Somehow, I've avoiding using what I've coined as The Cassandra Effect, and replaced it with good, old fashioned paranoia.

Let's face it, in The Pius Trilogy, there's a lot of "We don't know how far the bad guys have reach, or who's on their payroll" (okay, with a touch of Sean AP Ryan saying "Screw it, I'm the ultimate badass, I don't need no stinking authorities"). There's even a bit of that in Honor at Stake (though much of that is tempered with "vampires? No one will believe us." )

In Codename: Winterborn, the majority of why Kevin Anderson rides out into battle all by himself is because .... okay, to start with, he's a little insane at the moment. He's had everyone he's close with blown up, the people at the top of his command structure are responsible, and trusting anyone in between seems like a Really Bad Idea. And he's cynical enough that he's relatively certain that leaking a covert operation, getting operatives killed, would only be worth a slap on the wrist for Senators.

I can't imagine where he would get that idea. Can you? I mean, it's not like Senators can get away with mishandling classified material and getting away with it, or commit out and out felonies and get off with just a slap on the wrist.

.... Yes. Obviously, I'm being sarcastic.

But in Kevin's case, after a while, even the bad guys in Codename Winterborn were explaining ways for Kevin to just stop killing people, and just turn over the remaining victims on his hit list, and perhaps even the media would call for their blood.  While this suggestion was never directly made to Kevin, had it been, it would have been scoffed at. Then again, I've had people dismiss the Senators in Winterborn as cardboard cutouts with no redeeming qualities. It only so happens that I've smashed together the vices of real life politicians, most of whom have actually gotten away with it. Had I only but known about Leland Yee at the time...

And what about now? What could Kevin possibly do for help in San Francisco? Who would even consider coming to his aid. This entire city looks like Thomas Hobbes on acid with a cocaine chaser. Man is a wolf to man, it's always a full moon, and there are no silver bullets. Kevin has some acquaintances: he's befriended an assassin .... the assassin has some contacts. The priests might be useful ... if they weren't under siege just by virtue of living in this town that most people forgot.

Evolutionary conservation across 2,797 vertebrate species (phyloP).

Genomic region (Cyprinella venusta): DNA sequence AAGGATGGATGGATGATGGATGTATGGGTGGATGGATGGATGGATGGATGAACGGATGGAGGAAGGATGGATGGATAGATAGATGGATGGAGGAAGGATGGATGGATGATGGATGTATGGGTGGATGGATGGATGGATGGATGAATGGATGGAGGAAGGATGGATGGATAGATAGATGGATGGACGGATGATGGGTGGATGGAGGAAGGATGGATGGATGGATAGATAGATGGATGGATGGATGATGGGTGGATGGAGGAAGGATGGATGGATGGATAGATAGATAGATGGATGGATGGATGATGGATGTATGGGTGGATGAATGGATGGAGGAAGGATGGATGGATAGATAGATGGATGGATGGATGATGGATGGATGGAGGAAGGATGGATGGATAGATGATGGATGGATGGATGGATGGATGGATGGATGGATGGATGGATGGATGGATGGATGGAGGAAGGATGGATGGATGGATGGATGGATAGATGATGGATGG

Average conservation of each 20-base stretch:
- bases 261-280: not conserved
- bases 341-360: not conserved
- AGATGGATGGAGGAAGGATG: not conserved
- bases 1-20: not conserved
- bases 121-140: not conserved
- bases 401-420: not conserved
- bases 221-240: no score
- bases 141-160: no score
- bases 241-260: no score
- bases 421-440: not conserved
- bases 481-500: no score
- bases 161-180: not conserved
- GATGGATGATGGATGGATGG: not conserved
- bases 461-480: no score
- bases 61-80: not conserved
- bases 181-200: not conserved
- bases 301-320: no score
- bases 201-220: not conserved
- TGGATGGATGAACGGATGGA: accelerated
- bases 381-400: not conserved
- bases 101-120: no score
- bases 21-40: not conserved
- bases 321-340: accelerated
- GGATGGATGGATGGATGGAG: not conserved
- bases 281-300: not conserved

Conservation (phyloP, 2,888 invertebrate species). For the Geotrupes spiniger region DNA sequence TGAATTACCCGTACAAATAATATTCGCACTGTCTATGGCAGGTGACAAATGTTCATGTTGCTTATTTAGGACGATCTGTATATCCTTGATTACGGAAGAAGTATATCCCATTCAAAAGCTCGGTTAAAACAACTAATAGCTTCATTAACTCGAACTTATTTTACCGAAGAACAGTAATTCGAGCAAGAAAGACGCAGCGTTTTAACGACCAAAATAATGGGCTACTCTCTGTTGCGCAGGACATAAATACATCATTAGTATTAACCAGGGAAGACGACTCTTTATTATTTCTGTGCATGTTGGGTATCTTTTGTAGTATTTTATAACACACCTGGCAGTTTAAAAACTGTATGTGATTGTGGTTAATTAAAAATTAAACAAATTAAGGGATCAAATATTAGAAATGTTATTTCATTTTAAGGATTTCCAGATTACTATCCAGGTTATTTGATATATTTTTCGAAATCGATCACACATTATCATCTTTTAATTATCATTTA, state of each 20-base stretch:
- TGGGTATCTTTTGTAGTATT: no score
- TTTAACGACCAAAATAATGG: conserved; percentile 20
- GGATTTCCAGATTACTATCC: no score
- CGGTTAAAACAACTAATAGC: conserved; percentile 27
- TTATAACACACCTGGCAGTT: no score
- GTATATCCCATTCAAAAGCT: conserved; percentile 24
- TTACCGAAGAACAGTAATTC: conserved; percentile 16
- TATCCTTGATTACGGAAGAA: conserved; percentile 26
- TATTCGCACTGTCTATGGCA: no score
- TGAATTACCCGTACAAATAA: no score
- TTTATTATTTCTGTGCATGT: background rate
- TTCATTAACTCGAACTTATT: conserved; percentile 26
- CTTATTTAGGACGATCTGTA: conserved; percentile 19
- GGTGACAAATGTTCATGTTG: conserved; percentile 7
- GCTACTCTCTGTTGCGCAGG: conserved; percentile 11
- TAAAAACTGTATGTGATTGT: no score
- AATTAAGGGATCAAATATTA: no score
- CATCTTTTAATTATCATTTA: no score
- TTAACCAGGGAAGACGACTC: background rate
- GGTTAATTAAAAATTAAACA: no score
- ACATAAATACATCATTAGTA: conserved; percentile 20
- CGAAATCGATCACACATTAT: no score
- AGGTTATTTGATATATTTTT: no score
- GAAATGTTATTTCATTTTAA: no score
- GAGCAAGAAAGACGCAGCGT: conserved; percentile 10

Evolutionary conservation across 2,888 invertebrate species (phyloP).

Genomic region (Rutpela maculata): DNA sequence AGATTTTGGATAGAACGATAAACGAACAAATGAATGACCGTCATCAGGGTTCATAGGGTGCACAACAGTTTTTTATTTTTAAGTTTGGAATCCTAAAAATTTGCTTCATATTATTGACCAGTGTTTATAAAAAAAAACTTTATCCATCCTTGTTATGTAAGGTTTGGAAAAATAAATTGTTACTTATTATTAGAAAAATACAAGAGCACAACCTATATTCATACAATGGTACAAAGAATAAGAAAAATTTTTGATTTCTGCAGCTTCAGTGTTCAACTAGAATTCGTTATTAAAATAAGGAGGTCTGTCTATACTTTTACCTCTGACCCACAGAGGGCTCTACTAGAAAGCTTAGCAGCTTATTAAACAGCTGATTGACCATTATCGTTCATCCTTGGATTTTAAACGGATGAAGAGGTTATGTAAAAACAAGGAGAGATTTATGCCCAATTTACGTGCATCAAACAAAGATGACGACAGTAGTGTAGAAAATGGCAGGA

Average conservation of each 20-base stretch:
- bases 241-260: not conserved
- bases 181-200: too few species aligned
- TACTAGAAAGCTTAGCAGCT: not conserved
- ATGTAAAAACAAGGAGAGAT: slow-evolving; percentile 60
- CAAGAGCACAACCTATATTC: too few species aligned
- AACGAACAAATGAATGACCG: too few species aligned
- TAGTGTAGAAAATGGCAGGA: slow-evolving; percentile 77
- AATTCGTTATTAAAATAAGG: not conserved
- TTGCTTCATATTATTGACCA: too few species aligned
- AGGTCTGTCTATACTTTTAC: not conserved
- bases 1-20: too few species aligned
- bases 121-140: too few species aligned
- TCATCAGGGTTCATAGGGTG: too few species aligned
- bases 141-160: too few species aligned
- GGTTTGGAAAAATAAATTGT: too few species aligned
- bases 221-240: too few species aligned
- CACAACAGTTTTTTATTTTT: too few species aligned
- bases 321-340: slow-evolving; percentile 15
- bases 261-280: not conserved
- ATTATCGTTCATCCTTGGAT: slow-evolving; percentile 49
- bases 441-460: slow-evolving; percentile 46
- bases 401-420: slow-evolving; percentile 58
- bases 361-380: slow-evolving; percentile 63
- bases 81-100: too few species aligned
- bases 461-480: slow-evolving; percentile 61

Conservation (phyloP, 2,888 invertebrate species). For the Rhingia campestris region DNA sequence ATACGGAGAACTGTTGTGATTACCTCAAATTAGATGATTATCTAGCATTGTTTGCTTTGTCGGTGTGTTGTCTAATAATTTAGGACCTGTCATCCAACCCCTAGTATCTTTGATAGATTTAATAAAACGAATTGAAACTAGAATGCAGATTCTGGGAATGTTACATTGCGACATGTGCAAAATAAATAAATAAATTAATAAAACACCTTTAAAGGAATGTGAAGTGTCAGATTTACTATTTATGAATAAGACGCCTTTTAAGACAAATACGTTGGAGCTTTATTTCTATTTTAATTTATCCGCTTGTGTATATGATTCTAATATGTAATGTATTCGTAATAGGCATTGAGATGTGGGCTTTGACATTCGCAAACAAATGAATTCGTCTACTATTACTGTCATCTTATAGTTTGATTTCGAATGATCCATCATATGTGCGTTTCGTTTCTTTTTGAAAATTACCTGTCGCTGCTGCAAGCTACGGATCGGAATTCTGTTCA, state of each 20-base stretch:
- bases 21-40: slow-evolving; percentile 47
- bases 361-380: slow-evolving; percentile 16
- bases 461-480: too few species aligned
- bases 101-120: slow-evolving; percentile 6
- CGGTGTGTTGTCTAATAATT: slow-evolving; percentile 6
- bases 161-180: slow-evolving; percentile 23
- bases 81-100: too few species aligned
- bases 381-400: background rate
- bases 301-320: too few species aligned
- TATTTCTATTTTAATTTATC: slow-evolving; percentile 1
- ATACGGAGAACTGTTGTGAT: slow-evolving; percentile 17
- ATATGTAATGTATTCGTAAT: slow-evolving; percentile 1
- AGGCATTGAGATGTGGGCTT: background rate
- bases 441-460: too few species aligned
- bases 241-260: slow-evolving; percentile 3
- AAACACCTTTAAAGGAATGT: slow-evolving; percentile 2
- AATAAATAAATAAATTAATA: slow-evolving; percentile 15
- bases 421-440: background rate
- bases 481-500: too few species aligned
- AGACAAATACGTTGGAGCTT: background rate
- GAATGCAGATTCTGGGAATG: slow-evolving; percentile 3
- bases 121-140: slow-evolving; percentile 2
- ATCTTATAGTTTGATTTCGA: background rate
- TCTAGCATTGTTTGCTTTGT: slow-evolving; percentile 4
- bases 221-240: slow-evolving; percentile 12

Sometimes, it helps to have the grand finale be one-on-one when everyone else in town wants nothing to do with it. "Aww, there's a serial killer in town. Is there any chance he's going to kill me? No? Then screw it, have fun, leave me alone."

Okay, so I rely heavily on paranoia and solipsistic douche bags.

Granted, this time, Kevin isn't totally alone. After all, the assassin, Kyle Elsen, will gladly step in if someone is trying to kill Anderson right in front of him.

Kevin runs into a woman in San Francisco named Nevaeh Kraft, a Eurasian woman with midnight blue eyes, and she runs a shop called Artful Krafts. You could even say she's ... magic.

And if you don't know that there's an in-joke there.... well, I suggest reading Honor at Stake. Heh.

As for Mandy, she's a subject for another time. Tomorrow, to be precise.

Tuesday, October 25, 2016

The Timing of Codename: UnSub

As I mentioned the other day, Codename: UnSub ate the original book one of The Last Survivors.

Part of that devouring included the missionary priests who came to San Francisco, trained in hostage negotiation and the conversion of the newly disarmed. While we had considered parts of it -- mostly with how to get these people into San Francisco -- we never really talk about where we put them. How do they relate to the rest of the city? How do they make their mark? How do they deal with the Children of Thanatos?

Also, in Codename: Winterborn I made a mention of "the Burners." They set people on fire. That was it. It's the general shallow thinking of every other thug in San Francisco ... and most thugs in real life. It's taken from the concept of Bum Burning. However, most of these burners do not generally gather and operate in gangs. While they were in a throwaway scene in Codename: Winterborn, they are an entire subplot in UnSub as well as a major plot point.

While Codename: Winterborn ended with the beginning of 2094, literally at 12:01 on January 1, that's because I just wanted to end on a high note. Sure, I could have stretched it out with an additional three chapters, but... no, why? The arc in Winterborn's second half was to show exactly how Kevin's actions are the butterfly effect on acid. I established that when the priests showed up en mass. The priests and their side effects are another story.

So, since the chapters I had down were all about the priests and their introduction to San Francisco society, I would use them to introduce the readers to the society. It's a cheap maneuver, basically the Alice in Wonderland effect (or the X-Men film effect, pick one), but it works.

So Codename: UnSub backs up a bit. The prologue takes place right before Kevin meets the priests at the docks. It shows Kevin having a long conversation at arrow point with some burners, setting them up a little better. Chapter 1 takes place just after the priest pickup that is shown in Winterborn. And then we have a heartwarming Christmas chapter....